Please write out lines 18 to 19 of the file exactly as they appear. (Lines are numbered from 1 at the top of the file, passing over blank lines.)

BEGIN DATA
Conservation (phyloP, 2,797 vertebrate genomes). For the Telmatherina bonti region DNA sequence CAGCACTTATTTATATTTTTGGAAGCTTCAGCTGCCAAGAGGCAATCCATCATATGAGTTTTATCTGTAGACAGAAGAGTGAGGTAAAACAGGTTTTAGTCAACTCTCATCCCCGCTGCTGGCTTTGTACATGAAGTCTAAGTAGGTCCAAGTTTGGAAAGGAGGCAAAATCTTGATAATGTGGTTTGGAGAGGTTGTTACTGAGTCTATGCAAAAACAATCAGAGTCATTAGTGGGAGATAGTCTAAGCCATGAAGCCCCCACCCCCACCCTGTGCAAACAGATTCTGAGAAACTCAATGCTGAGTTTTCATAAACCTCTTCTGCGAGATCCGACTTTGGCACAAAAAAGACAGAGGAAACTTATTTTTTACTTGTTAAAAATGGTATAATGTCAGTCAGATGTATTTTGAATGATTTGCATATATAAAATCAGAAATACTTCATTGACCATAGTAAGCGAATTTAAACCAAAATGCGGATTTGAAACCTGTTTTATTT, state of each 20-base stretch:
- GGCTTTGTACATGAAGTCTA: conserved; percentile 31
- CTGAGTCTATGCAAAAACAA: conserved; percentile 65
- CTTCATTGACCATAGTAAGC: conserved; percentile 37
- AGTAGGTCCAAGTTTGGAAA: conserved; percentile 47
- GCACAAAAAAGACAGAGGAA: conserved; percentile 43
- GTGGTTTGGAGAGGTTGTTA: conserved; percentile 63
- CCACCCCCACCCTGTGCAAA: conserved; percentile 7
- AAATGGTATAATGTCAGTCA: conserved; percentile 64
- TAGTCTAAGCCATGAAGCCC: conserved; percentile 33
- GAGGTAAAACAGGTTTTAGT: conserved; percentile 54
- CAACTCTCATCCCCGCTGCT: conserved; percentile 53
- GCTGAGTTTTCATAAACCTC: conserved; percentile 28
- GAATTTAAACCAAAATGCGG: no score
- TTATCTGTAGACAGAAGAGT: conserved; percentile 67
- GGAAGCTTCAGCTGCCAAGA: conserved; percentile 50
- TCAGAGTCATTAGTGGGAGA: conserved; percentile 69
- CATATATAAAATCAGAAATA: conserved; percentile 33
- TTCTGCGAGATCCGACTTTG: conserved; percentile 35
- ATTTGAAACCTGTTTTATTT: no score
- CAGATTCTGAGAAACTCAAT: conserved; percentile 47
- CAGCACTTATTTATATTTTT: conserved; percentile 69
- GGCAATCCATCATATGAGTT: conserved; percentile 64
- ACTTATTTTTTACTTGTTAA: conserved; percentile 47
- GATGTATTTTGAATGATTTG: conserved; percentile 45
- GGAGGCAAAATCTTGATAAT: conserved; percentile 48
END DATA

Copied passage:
- CATATATAAAATCAGAAATA: conserved; percentile 33
- TTCTGCGAGATCCGACTTTG: conserved; percentile 35